The county says that river frontage is worth $1 million per mile. This translates to about $200 for linear foot if we own all the way across, $100 if we own to the center, and $50 if we own to the river bank, and that's recreational value only - if the lot is unbuildable.
reply by traveltales on Jan 22, 2019 11:18 AM ()
I don't know how you have the patience to do all that!!

What's with the avalanches going on in your State???
comment by greatmartin on Jan 21, 2019 9:10 PM ()
Okay, I found what the stories probably were - a back country skiing guy who lived in Aspen was killed in an avalanche the other day, and back January 5th there was an avalanche in another part of the state that killed a guy who was in an avalanche control training class. The place where he was is one of the scarier highways in the state: no guardrails, sheer hundreds of feet drops. Already this winter two cars have gone off that road killing the occupants - separate incidents. There's no guardrails because the road's too narrow and couldn't be plowed with rails there.
reply by traveltales on Jan 22, 2019 3:36 PM ()
I have infinite patience for this kind of project.

Our avalanches making the news down there in Florida? They're common in the winter, and I haven't noticed any recent stories that were exceptionally newsworthy. The highway department and ski areas try to control them with dynamite blasts, and sometimes highways are temporarily closed for that, which will trigger a news item out of general interest. Sometimes skiers will venture into the back country where there is no avalanche control and trigger one that kills one or two of them, but equipment and survival techniques (including better knowledge of risky conditions) have improved so we don't hear of as many fatal ones. Well, now I'll have to look around and see if I've missed some big avalanche story.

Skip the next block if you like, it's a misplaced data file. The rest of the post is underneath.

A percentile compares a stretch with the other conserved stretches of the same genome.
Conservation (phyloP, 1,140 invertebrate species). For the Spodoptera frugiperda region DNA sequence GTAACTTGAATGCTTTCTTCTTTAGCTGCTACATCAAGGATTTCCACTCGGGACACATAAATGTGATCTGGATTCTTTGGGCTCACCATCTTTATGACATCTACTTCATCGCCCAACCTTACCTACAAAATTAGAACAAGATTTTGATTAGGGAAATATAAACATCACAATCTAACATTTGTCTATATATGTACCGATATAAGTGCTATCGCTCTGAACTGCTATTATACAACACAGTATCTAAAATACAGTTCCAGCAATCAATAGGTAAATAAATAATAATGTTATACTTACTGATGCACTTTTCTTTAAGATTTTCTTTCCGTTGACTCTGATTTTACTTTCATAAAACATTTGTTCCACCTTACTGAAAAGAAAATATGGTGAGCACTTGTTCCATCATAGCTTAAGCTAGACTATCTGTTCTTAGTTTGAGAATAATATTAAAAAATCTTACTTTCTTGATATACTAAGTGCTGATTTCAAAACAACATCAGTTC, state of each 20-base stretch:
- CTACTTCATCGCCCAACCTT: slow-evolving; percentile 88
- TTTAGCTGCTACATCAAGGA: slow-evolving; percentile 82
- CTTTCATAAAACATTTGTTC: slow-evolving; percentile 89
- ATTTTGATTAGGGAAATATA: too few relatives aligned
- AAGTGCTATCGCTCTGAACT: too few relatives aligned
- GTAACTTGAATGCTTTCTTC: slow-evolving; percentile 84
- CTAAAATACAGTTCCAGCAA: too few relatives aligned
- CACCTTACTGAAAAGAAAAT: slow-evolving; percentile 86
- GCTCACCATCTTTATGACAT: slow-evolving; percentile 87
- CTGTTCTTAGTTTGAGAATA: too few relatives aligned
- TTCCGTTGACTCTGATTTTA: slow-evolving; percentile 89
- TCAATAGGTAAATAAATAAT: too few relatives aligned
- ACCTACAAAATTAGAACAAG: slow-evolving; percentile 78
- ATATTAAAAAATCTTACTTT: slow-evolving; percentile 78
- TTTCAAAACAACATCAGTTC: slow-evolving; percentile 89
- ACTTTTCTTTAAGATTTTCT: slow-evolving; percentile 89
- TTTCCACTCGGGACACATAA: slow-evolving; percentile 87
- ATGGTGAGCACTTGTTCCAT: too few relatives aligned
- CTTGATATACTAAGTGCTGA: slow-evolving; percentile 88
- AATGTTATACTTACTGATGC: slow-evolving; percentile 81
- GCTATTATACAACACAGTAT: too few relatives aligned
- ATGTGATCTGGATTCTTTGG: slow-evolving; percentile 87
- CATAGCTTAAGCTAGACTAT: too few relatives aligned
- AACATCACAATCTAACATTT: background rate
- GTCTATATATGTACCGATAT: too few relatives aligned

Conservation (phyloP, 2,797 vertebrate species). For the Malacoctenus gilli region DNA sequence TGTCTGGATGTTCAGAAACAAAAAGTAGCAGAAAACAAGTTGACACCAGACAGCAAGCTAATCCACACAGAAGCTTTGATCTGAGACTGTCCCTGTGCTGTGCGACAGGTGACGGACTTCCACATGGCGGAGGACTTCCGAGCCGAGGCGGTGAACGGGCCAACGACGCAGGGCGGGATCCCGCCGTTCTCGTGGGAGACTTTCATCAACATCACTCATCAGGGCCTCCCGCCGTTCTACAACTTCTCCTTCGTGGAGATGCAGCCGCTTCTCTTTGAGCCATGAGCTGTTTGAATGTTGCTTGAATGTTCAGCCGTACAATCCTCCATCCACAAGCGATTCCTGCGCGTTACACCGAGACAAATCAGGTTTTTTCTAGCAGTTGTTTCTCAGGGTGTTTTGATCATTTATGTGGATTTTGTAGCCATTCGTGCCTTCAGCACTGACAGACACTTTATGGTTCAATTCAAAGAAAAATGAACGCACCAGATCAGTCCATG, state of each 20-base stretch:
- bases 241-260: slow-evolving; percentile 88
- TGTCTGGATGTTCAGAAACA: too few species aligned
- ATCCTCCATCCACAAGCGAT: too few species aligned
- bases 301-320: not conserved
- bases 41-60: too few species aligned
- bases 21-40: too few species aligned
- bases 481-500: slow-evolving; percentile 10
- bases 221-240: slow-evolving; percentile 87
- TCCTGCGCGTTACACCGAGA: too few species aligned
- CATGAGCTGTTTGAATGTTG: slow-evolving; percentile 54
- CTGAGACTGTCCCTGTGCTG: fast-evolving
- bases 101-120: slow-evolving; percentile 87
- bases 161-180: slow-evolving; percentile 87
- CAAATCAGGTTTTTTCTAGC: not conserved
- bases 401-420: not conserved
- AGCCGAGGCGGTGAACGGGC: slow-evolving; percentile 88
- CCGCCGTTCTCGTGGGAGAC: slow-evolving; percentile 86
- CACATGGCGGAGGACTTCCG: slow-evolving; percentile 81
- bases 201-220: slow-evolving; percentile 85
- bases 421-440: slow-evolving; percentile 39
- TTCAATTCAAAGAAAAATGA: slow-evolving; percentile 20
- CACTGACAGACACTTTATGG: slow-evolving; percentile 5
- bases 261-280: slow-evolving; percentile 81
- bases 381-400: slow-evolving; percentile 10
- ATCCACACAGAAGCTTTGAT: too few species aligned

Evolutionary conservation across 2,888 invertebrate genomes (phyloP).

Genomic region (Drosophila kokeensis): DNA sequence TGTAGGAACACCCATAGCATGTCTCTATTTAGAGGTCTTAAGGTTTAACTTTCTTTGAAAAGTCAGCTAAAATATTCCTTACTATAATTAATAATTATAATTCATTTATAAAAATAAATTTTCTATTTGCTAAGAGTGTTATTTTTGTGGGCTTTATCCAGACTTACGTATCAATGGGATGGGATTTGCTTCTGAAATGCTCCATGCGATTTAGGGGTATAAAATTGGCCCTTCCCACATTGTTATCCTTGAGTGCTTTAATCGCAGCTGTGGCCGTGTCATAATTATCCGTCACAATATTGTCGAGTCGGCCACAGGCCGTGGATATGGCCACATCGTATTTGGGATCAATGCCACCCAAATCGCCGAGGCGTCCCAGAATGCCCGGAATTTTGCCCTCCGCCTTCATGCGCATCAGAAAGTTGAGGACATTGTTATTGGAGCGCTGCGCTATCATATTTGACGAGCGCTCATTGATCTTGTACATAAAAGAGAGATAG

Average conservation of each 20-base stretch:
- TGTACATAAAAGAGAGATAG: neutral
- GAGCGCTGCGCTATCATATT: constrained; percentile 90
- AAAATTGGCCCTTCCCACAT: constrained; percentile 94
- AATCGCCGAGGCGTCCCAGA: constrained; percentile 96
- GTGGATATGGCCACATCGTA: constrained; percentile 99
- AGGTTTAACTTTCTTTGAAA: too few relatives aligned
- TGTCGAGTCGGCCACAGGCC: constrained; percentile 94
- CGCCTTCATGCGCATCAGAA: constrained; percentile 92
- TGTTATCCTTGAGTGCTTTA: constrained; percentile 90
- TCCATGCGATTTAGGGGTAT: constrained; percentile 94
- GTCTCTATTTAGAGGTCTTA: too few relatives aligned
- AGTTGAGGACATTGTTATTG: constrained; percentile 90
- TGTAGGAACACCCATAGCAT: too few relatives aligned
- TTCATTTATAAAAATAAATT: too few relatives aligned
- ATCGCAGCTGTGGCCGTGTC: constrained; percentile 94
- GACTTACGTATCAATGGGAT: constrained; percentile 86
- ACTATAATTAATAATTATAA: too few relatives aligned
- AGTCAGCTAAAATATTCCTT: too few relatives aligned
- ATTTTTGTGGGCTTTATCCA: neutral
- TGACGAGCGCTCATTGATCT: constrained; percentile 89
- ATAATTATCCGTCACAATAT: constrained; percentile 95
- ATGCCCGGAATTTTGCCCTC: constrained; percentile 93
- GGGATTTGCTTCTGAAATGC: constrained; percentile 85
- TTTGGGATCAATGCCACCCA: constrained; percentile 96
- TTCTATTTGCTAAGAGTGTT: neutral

reply by traveltales on Jan 22, 2019 11:25 AM ()
So COOL!
comment by marta on Jan 21, 2019 6:23 PM ()
There is an application called MapBox that I have looked at, but the learning curve was so steep I couldn't figure it out. Maybe seeing how this Google app works will make it possible for me to revisit that more powerful one and do something with it. On the other hand, maybe I'll be content with what this one can do and it's free.
reply by traveltales on Jan 22, 2019 11:27 AM ()
What does it mean if the person owns a lot extending to the river's center? Does it add any water rights or other rights?
comment by drmaus on Jan 21, 2019 2:53 PM ()
See my reply to Jeri. The other issue comes up when the center of the river is changed drastically by a flood: center of river language is designed to reflect gradual changes, and everyone wants to know what a big change does to their property - did the shape/size of their lot change? No, it's still '330 feet from the corner to the center of the river' even if the river isn't there any more. Sometimes to determine our property rights on rivers and other waterways we have to go back to conditions like what was the high water mark when our state was admitted to the Union to see what has changed since.

At some point the private landowners will have to get new surveys done to look at the historical river and maybe re-write their legals. Not everyone will do this until forced to when they want to sell their property or some other event such as a neighbor claiming what they thought was their land.
reply by traveltales on Jan 22, 2019 11:50 AM ()